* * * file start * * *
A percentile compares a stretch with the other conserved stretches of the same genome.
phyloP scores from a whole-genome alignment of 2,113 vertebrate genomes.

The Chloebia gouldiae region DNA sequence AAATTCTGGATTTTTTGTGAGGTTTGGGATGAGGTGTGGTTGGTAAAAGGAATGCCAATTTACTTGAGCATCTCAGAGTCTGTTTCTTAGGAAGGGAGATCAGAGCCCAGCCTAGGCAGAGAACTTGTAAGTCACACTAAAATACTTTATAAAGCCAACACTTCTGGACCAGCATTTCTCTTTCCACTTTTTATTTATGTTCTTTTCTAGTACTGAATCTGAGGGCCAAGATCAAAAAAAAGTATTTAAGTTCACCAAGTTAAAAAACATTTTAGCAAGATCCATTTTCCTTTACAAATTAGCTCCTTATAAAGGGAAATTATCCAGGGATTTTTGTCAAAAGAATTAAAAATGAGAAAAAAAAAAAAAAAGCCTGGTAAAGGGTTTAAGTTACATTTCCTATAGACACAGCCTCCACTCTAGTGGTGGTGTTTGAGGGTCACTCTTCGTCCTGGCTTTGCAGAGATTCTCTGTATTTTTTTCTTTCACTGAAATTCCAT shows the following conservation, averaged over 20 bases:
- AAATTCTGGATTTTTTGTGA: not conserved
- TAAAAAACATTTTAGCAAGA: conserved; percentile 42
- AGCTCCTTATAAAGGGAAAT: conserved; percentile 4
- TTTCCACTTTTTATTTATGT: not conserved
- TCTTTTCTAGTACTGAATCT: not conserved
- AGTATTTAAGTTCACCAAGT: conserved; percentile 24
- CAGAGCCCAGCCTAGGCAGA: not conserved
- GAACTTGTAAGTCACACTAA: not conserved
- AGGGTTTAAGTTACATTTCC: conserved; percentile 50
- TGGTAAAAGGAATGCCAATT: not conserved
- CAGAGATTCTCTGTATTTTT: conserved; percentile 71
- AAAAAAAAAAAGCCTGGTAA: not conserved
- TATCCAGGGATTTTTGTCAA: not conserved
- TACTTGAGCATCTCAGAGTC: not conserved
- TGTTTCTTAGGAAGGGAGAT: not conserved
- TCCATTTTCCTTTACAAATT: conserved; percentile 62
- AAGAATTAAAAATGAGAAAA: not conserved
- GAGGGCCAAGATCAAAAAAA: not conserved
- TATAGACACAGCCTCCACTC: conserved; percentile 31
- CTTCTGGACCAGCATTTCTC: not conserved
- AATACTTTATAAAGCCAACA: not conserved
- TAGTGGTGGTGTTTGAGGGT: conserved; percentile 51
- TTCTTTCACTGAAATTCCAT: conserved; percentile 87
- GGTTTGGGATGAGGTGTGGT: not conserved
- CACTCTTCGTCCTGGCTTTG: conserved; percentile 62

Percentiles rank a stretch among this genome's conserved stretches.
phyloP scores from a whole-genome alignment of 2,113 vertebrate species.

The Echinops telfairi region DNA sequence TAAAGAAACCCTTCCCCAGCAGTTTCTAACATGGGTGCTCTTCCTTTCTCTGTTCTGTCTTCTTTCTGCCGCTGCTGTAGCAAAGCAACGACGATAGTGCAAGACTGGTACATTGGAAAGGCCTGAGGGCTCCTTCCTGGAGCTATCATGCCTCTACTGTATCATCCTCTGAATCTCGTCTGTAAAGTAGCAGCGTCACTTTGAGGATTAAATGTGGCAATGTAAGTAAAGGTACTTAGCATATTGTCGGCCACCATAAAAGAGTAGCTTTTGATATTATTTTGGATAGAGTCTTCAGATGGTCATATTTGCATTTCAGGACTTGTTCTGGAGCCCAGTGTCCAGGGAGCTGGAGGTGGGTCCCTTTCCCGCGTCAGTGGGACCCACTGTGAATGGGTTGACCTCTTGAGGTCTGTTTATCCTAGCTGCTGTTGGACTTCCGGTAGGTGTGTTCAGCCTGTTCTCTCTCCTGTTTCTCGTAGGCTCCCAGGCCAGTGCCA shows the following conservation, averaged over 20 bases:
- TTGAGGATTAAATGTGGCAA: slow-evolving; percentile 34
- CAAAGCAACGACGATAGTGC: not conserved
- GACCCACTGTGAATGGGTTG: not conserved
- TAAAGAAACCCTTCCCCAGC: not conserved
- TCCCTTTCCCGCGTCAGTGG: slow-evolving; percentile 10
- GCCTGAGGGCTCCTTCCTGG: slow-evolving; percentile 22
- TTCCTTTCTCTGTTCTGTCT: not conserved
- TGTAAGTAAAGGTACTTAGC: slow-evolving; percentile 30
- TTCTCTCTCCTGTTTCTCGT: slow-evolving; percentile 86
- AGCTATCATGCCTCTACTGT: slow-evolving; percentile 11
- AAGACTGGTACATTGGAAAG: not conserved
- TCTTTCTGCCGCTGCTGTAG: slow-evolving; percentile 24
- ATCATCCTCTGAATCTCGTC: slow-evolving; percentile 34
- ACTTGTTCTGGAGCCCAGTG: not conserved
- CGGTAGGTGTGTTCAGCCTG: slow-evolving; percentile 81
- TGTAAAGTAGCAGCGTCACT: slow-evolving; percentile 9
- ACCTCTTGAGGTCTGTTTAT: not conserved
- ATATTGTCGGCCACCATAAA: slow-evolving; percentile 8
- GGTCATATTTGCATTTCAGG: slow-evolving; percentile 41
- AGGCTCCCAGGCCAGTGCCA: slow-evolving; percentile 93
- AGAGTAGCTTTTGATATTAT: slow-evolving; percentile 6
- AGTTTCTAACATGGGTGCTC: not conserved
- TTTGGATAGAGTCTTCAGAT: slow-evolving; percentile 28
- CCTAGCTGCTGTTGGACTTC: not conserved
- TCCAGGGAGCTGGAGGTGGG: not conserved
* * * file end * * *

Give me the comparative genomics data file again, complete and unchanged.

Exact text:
A percentile compares a stretch with the other conserved stretches of the same genome.
phyloP scores from a whole-genome alignment of 2,113 vertebrate genomes.

The Chloebia gouldiae region DNA sequence AAATTCTGGATTTTTTGTGAGGTTTGGGATGAGGTGTGGTTGGTAAAAGGAATGCCAATTTACTTGAGCATCTCAGAGTCTGTTTCTTAGGAAGGGAGATCAGAGCCCAGCCTAGGCAGAGAACTTGTAAGTCACACTAAAATACTTTATAAAGCCAACACTTCTGGACCAGCATTTCTCTTTCCACTTTTTATTTATGTTCTTTTCTAGTACTGAATCTGAGGGCCAAGATCAAAAAAAAGTATTTAAGTTCACCAAGTTAAAAAACATTTTAGCAAGATCCATTTTCCTTTACAAATTAGCTCCTTATAAAGGGAAATTATCCAGGGATTTTTGTCAAAAGAATTAAAAATGAGAAAAAAAAAAAAAAAGCCTGGTAAAGGGTTTAAGTTACATTTCCTATAGACACAGCCTCCACTCTAGTGGTGGTGTTTGAGGGTCACTCTTCGTCCTGGCTTTGCAGAGATTCTCTGTATTTTTTTCTTTCACTGAAATTCCAT shows the following conservation, averaged over 20 bases:
- AAATTCTGGATTTTTTGTGA: not conserved
- TAAAAAACATTTTAGCAAGA: conserved; percentile 42
- AGCTCCTTATAAAGGGAAAT: conserved; percentile 4
- TTTCCACTTTTTATTTATGT: not conserved
- TCTTTTCTAGTACTGAATCT: not conserved
- AGTATTTAAGTTCACCAAGT: conserved; percentile 24
- CAGAGCCCAGCCTAGGCAGA: not conserved
- GAACTTGTAAGTCACACTAA: not conserved
- AGGGTTTAAGTTACATTTCC: conserved; percentile 50
- TGGTAAAAGGAATGCCAATT: not conserved
- CAGAGATTCTCTGTATTTTT: conserved; percentile 71
- AAAAAAAAAAAGCCTGGTAA: not conserved
- TATCCAGGGATTTTTGTCAA: not conserved
- TACTTGAGCATCTCAGAGTC: not conserved
- TGTTTCTTAGGAAGGGAGAT: not conserved
- TCCATTTTCCTTTACAAATT: conserved; percentile 62
- AAGAATTAAAAATGAGAAAA: not conserved
- GAGGGCCAAGATCAAAAAAA: not conserved
- TATAGACACAGCCTCCACTC: conserved; percentile 31
- CTTCTGGACCAGCATTTCTC: not conserved
- AATACTTTATAAAGCCAACA: not conserved
- TAGTGGTGGTGTTTGAGGGT: conserved; percentile 51
- TTCTTTCACTGAAATTCCAT: conserved; percentile 87
- GGTTTGGGATGAGGTGTGGT: not conserved
- CACTCTTCGTCCTGGCTTTG: conserved; percentile 62

Percentiles rank a stretch among this genome's conserved stretches.
phyloP scores from a whole-genome alignment of 2,113 vertebrate species.

The Echinops telfairi region DNA sequence TAAAGAAACCCTTCCCCAGCAGTTTCTAACATGGGTGCTCTTCCTTTCTCTGTTCTGTCTTCTTTCTGCCGCTGCTGTAGCAAAGCAACGACGATAGTGCAAGACTGGTACATTGGAAAGGCCTGAGGGCTCCTTCCTGGAGCTATCATGCCTCTACTGTATCATCCTCTGAATCTCGTCTGTAAAGTAGCAGCGTCACTTTGAGGATTAAATGTGGCAATGTAAGTAAAGGTACTTAGCATATTGTCGGCCACCATAAAAGAGTAGCTTTTGATATTATTTTGGATAGAGTCTTCAGATGGTCATATTTGCATTTCAGGACTTGTTCTGGAGCCCAGTGTCCAGGGAGCTGGAGGTGGGTCCCTTTCCCGCGTCAGTGGGACCCACTGTGAATGGGTTGACCTCTTGAGGTCTGTTTATCCTAGCTGCTGTTGGACTTCCGGTAGGTGTGTTCAGCCTGTTCTCTCTCCTGTTTCTCGTAGGCTCCCAGGCCAGTGCCA shows the following conservation, averaged over 20 bases:
- TTGAGGATTAAATGTGGCAA: slow-evolving; percentile 34
- CAAAGCAACGACGATAGTGC: not conserved
- GACCCACTGTGAATGGGTTG: not conserved
- TAAAGAAACCCTTCCCCAGC: not conserved
- TCCCTTTCCCGCGTCAGTGG: slow-evolving; percentile 10
- GCCTGAGGGCTCCTTCCTGG: slow-evolving; percentile 22
- TTCCTTTCTCTGTTCTGTCT: not conserved
- TGTAAGTAAAGGTACTTAGC: slow-evolving; percentile 30
- TTCTCTCTCCTGTTTCTCGT: slow-evolving; percentile 86
- AGCTATCATGCCTCTACTGT: slow-evolving; percentile 11
- AAGACTGGTACATTGGAAAG: not conserved
- TCTTTCTGCCGCTGCTGTAG: slow-evolving; percentile 24
- ATCATCCTCTGAATCTCGTC: slow-evolving; percentile 34
- ACTTGTTCTGGAGCCCAGTG: not conserved
- CGGTAGGTGTGTTCAGCCTG: slow-evolving; percentile 81
- TGTAAAGTAGCAGCGTCACT: slow-evolving; percentile 9
- ACCTCTTGAGGTCTGTTTAT: not conserved
- ATATTGTCGGCCACCATAAA: slow-evolving; percentile 8
- GGTCATATTTGCATTTCAGG: slow-evolving; percentile 41
- AGGCTCCCAGGCCAGTGCCA: slow-evolving; percentile 93
- AGAGTAGCTTTTGATATTAT: slow-evolving; percentile 6
- AGTTTCTAACATGGGTGCTC: not conserved
- TTTGGATAGAGTCTTCAGAT: slow-evolving; percentile 28
- CCTAGCTGCTGTTGGACTTC: not conserved
- TCCAGGGAGCTGGAGGTGGG: not conserved